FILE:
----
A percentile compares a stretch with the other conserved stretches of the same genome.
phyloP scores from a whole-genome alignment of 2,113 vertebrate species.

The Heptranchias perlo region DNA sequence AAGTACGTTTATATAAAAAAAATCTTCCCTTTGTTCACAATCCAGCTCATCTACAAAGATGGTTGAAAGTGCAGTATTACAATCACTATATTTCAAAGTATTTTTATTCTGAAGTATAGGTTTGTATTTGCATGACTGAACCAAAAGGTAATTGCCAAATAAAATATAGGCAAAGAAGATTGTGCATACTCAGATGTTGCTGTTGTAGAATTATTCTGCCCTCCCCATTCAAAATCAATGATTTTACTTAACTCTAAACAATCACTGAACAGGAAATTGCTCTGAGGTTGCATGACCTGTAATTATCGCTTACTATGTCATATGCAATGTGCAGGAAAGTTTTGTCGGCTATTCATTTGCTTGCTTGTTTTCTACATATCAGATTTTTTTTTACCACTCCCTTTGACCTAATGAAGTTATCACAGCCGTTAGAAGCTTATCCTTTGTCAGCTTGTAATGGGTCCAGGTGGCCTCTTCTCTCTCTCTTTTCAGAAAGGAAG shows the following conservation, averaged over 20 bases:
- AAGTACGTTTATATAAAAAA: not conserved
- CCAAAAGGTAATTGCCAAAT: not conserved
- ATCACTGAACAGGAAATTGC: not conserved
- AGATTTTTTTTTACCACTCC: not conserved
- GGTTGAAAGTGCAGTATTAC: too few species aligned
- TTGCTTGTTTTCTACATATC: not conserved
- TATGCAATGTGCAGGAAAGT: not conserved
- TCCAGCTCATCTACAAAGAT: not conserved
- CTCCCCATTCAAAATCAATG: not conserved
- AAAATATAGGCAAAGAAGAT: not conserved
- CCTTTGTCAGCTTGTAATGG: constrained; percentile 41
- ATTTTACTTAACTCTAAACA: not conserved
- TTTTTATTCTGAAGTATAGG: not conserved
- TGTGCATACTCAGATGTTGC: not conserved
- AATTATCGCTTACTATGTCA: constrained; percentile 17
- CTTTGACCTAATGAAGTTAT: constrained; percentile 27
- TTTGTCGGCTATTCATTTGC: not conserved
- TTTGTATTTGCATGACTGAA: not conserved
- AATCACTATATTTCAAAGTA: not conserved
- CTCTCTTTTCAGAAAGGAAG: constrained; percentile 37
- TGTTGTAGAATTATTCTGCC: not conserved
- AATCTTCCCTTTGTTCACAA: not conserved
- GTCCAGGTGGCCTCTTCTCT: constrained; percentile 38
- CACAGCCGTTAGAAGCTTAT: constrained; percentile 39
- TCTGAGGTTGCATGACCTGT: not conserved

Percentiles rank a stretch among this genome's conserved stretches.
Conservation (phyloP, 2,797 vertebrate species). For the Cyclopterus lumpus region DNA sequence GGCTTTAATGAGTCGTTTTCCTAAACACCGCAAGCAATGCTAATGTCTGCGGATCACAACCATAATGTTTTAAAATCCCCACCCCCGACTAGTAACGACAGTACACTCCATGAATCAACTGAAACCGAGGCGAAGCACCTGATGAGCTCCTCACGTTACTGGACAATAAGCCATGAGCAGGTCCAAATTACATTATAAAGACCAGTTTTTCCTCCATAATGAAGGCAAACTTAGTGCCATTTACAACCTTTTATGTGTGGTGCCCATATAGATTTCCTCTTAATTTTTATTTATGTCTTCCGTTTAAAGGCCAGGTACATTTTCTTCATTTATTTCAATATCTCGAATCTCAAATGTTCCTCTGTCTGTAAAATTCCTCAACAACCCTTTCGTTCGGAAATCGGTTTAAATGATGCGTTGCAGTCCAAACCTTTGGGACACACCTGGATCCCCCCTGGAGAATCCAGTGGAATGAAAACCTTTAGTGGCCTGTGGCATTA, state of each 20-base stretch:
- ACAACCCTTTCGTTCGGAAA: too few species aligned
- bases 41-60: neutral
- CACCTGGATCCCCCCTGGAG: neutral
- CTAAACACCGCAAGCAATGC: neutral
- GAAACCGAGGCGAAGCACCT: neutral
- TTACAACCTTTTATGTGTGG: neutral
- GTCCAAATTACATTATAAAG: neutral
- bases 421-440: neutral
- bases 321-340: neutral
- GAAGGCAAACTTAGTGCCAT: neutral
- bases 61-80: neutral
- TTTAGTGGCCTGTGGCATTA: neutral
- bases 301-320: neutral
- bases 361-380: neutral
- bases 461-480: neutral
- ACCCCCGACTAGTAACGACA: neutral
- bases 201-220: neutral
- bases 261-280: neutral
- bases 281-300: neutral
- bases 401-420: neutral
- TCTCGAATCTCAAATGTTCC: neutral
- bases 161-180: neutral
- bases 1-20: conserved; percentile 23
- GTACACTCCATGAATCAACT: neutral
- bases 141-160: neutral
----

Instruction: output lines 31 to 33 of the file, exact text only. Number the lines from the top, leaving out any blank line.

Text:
- ACAACCCTTTCGTTCGGAAA: too few species aligned
- bases 41-60: neutral
- CACCTGGATCCCCCCTGGAG: neutral